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Why are we obsessed with OCD?

It seems that everyone is obsessive compulsive these days and sports a tee shirt or posts a social media message to prove it.

We are obsessed with a variety of things most of them generally benign or even good- cooking, reading, sewing, running, dancing, decluttering, work- you name it and there seems to be an obsession for it. But do these make it a disorder?

Probably not. And that is why I’m concerned that people throw around the term OCD, acronym for obsessive-compulsive disorder, minimizing the seriousness of the disorder for the people who do suffer from it.

MRI OF THE BRAIN
an MRI image of the human brain ; there is still much we do not understand about how the brain works and why problems develop (photo from Pixabay)

 

 

Maybe I’m sensitive about this because as a physician I deal with people who have all kinds of disorders which are disabling and disturbing and because I deal with neuropsychiatric disorders in my family.

My late mother suffered from severe dementia for several years; early on the main symptom was poor memory; some people thought it was no big deal, not considering that forgetting important things like where you live has serious consequences.

Many years after a tour of duty in Vietnam, my veteran husband still works on managing  depression and PTSD (post-traumatic stress disorder).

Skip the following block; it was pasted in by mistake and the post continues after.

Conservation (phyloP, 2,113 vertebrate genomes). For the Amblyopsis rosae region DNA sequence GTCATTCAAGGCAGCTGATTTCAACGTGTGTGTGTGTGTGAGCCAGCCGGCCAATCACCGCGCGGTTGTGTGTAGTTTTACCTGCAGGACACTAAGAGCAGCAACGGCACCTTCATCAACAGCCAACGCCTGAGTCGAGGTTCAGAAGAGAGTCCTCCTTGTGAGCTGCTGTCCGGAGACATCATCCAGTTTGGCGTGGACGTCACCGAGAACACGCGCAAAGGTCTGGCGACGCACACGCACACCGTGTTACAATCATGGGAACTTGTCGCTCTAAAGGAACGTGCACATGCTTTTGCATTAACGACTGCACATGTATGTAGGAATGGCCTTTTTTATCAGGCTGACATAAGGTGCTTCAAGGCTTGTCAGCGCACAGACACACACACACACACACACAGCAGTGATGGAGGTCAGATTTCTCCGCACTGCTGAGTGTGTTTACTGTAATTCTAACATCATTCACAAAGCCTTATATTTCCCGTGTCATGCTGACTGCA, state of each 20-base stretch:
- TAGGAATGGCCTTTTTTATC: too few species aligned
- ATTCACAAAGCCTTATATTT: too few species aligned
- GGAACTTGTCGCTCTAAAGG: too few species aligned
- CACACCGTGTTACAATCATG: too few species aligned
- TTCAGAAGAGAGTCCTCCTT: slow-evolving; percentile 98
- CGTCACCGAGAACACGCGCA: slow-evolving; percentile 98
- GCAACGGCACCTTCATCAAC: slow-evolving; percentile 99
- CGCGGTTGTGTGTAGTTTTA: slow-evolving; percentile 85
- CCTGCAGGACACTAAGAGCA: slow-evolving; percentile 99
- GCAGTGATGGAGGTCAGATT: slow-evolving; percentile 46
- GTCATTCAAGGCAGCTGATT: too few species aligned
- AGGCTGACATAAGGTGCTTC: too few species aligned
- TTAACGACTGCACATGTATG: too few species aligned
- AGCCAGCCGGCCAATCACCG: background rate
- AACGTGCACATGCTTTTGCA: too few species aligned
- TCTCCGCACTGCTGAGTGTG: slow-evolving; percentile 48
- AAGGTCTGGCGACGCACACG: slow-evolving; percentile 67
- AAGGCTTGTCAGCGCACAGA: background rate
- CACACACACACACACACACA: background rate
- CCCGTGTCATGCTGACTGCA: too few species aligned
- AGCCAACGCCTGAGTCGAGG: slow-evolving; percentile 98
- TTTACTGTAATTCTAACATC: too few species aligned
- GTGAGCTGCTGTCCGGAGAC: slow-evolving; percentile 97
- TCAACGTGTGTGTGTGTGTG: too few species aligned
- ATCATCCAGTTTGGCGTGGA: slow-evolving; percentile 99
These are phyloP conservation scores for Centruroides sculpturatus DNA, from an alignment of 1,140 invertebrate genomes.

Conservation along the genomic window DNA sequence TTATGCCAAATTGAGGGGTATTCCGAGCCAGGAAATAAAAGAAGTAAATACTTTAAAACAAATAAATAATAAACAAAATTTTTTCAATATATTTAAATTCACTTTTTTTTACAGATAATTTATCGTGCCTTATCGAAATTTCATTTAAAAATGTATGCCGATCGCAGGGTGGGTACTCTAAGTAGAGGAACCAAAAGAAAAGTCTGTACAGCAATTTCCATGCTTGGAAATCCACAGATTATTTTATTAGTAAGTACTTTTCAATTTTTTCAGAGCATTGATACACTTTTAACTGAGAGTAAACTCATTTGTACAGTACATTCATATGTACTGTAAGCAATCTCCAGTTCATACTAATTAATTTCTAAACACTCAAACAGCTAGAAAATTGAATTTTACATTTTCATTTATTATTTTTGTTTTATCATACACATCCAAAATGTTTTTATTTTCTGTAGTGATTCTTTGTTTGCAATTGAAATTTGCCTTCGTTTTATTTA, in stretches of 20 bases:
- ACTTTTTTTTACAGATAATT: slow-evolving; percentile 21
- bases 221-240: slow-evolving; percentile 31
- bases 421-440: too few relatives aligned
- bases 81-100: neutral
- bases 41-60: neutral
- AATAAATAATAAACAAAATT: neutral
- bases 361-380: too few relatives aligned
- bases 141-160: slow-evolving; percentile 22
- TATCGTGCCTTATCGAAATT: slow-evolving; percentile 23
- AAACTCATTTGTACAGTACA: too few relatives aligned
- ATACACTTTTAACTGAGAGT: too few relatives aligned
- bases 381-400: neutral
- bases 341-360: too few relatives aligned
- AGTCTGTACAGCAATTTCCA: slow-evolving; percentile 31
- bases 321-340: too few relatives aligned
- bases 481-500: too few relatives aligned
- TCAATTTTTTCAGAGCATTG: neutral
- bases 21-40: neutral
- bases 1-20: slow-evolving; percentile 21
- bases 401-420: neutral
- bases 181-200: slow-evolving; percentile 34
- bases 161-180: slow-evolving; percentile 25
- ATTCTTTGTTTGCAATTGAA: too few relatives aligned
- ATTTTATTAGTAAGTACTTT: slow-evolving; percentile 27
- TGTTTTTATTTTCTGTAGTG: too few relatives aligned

And my grandson is on the autism spectrum, affecting his social and verbal development.

 

disorder causes distress and affects functioning; these conditions as well as OCD fit that criteria.

Obsessive compulsive disorder , OCD, is a distinct neuropsychiatric disorder

with characteristic and diagnostic features. These are

  • Recurrent distressing thoughts such as contamination, aggression, superstition, exactness, doubt

  • Repetitive behaviors or mental rituals such as handwashing, checking, counting, ordering,

 

These behaviors are

  • performed to relieve anxiety

  • consume an unreasonable amount of time, and

  • impair  social interaction and work.

Those affected may feel shame and secrecy.

The exact criteria for a diagnosis of obsessive-compulsive disorder are outlined in the recently updated Diagnostic and Statistical Manual of Mental Disorders, aka DSM-5.

 

 

OCD can be mistaken for other disorders including

  • ADHD- attention-deficit hyperactivity disorder,
  • anxiety,
  • autism,
  • depression,
  • psychosis
  • Tourette syndrome

(Read information about these and other neuropsychiatric conditions at this link. )

 

 

 

I think some people who claim OCD may  have obsessive compulsive personality disorder. Their behavior emphasizes organization, perfectionism and a sense of control but they are not disabled  by it.

Most people who like things to be neat, orderly, organized and perfect do not have OCD.

 

 

OCD can be difficult to diagnose,because patients  do not seek help, or are too embarrassed to report their symptoms in detail.

But with treatment much of the distress can be eliminated or at least minimized so no one needs to hesitate to seek help.